Planned Parenthood of Illinois finds the billboards posted in Chicago’s south side to be an offensive and condescending effort to stigmatize and shame African-American women while attempting to limit their ability to make private, personal medical decisions.
This coordinated national campaign spearheaded by a Texas group is a reprehensible tactic and is harmful to women in every community who need quality, affordable health care. Planned Parenthood knows that every woman, of every background, takes her health decisions seriously and makes deeply personal decisions after consulting with her doctor and with loved ones she trusts.
Planned Parenthood believes that racism is wrong and has absolutely no place in the delivery of healthcare. Our doors are open to everyone. Every person should have access to high-quality, affordable health care; ensuring this access is critical to eliminating the health disparities among racial and ethnic groups.
Planned Parenthood of Illinois provides care to more than 60,000 men, women, and teens each year. More than ninety percent of our services are preventive, and include: lifesaving cancer screenings, STI testing and treatment, contraceptive consultations, and GYN exams. In 2010, we provided 34,770 STI tests, 161,678 family planning visits, 15,440 contraception consultations, 19,572 cervical cancer screenings, and 21,393 clinical breast exams. Sixty percent of our patients live at or below the federal poverty level.
We know that African-American women are disproportionately affected by the current health care system which involves multiple barriers to accessing quality, affordable care. This results in higher rates of sexually transmitted infections, unintended pregnancy and abortion.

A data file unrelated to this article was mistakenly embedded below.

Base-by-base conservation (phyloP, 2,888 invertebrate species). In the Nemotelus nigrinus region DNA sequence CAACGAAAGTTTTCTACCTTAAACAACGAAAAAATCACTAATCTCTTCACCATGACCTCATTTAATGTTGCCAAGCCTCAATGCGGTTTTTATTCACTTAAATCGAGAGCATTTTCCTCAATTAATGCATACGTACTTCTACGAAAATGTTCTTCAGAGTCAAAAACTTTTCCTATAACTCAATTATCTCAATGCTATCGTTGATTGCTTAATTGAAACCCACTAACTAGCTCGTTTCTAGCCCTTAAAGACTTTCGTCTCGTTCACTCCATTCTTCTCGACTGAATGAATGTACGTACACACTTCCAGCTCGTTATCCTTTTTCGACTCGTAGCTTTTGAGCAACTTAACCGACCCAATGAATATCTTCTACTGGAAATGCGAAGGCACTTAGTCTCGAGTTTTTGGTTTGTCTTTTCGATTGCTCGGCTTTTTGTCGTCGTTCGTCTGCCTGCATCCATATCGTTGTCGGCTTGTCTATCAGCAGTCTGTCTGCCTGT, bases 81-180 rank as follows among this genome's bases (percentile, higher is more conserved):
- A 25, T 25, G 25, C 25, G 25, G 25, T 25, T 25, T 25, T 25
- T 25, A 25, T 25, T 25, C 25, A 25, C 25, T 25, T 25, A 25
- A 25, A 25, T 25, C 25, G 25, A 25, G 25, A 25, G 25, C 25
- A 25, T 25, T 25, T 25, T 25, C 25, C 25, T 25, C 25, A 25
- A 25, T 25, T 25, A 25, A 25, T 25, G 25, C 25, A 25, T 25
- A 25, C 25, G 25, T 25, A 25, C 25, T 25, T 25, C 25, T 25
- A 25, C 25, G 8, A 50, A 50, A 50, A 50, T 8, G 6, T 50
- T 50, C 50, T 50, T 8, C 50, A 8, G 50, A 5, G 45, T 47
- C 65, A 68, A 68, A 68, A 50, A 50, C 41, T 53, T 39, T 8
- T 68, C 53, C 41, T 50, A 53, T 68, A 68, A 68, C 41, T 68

Planned Parenthood of Illinois works every day with women of all background to improve the quality of their health care and to help them keep themselves and their families healthy through education, preventive care, and screenings for major health problems regardless of their ability to pay.
When similar billboards appeared in Atlanta last year, columnist Cynthia Tucker of the Atlanta Journal Constitution wrote, “It's both sexist and racist to suggest that black women don't have the intellectual and emotional firepower to make their own decisions.”
When similar billboards appeared in Los Angeles in January, Janette Robinson Flint, Executive Director of Black Women for Wellness, wrote in New America Media, “Black women stand at the intersection of racism and sexism in this country, and we face the pain of living at this crossroads every day. It is demonstrated by our health status — we suffer from some of the highest health disparities in Los Angeles County. Rather than allow outside agitators to barge in and try to divide us by scape-goating Black women for political gain, Black women’s organizations and our allies must come together to find solutions to ending the health disparities and crises we face.”
When a similar billboard appeared in New York City last month, Civil rights activist Rev. Al Sharpton said the New York billboard "sends a message of racial profiling and discourages a woman's right to choose." He praised Lamar Advertising's decision to remove it just one day after it was posted.